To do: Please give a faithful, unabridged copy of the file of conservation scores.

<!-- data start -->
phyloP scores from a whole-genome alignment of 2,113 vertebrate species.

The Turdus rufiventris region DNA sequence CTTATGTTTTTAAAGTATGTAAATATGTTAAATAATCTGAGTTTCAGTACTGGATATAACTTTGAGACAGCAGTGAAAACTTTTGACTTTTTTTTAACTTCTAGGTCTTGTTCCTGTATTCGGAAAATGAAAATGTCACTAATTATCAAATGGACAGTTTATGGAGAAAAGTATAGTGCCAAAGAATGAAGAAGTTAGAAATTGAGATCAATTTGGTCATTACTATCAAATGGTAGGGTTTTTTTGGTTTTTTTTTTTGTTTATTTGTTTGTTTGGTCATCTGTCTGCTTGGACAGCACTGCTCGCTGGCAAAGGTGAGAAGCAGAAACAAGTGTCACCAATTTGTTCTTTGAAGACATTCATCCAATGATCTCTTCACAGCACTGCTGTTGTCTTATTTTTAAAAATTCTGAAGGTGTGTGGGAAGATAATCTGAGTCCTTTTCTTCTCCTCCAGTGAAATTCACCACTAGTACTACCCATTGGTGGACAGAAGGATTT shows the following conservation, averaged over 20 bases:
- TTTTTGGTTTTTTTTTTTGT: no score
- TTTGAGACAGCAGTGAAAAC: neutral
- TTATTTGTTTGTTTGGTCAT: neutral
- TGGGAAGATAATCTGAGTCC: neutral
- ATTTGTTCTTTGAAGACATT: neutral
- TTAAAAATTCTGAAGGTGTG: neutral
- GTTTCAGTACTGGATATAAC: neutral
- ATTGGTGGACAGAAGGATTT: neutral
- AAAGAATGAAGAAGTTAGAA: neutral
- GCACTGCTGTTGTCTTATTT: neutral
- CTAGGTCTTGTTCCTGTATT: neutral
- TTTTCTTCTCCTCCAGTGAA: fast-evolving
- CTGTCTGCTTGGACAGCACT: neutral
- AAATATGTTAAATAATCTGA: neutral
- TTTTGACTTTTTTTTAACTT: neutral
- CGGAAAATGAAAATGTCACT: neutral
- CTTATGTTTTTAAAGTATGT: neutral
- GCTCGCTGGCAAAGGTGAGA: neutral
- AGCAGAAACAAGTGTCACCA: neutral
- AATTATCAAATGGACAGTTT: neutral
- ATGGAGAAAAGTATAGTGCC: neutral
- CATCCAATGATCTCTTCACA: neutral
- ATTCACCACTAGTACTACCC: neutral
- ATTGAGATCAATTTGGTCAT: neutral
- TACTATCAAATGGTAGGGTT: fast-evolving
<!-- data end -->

phyloP scores from a whole-genome alignment of 2,113 vertebrate species.

The Turdus rufiventris region DNA sequence CTTATGTTTTTAAAGTATGTAAATATGTTAAATAATCTGAGTTTCAGTACTGGATATAACTTTGAGACAGCAGTGAAAACTTTTGACTTTTTTTTAACTTCTAGGTCTTGTTCCTGTATTCGGAAAATGAAAATGTCACTAATTATCAAATGGACAGTTTATGGAGAAAAGTATAGTGCCAAAGAATGAAGAAGTTAGAAATTGAGATCAATTTGGTCATTACTATCAAATGGTAGGGTTTTTTTGGTTTTTTTTTTTGTTTATTTGTTTGTTTGGTCATCTGTCTGCTTGGACAGCACTGCTCGCTGGCAAAGGTGAGAAGCAGAAACAAGTGTCACCAATTTGTTCTTTGAAGACATTCATCCAATGATCTCTTCACAGCACTGCTGTTGTCTTATTTTTAAAAATTCTGAAGGTGTGTGGGAAGATAATCTGAGTCCTTTTCTTCTCCTCCAGTGAAATTCACCACTAGTACTACCCATTGGTGGACAGAAGGATTT shows the following conservation, averaged over 20 bases:
- TTTTTGGTTTTTTTTTTTGT: no score
- TTTGAGACAGCAGTGAAAAC: neutral
- TTATTTGTTTGTTTGGTCAT: neutral
- TGGGAAGATAATCTGAGTCC: neutral
- ATTTGTTCTTTGAAGACATT: neutral
- TTAAAAATTCTGAAGGTGTG: neutral
- GTTTCAGTACTGGATATAAC: neutral
- ATTGGTGGACAGAAGGATTT: neutral
- AAAGAATGAAGAAGTTAGAA: neutral
- GCACTGCTGTTGTCTTATTT: neutral
- CTAGGTCTTGTTCCTGTATT: neutral
- TTTTCTTCTCCTCCAGTGAA: fast-evolving
- CTGTCTGCTTGGACAGCACT: neutral
- AAATATGTTAAATAATCTGA: neutral
- TTTTGACTTTTTTTTAACTT: neutral
- CGGAAAATGAAAATGTCACT: neutral
- CTTATGTTTTTAAAGTATGT: neutral
- GCTCGCTGGCAAAGGTGAGA: neutral
- AGCAGAAACAAGTGTCACCA: neutral
- AATTATCAAATGGACAGTTT: neutral
- ATGGAGAAAAGTATAGTGCC: neutral
- CATCCAATGATCTCTTCACA: neutral
- ATTCACCACTAGTACTACCC: neutral
- ATTGAGATCAATTTGGTCAT: neutral
- TACTATCAAATGGTAGGGTT: fast-evolving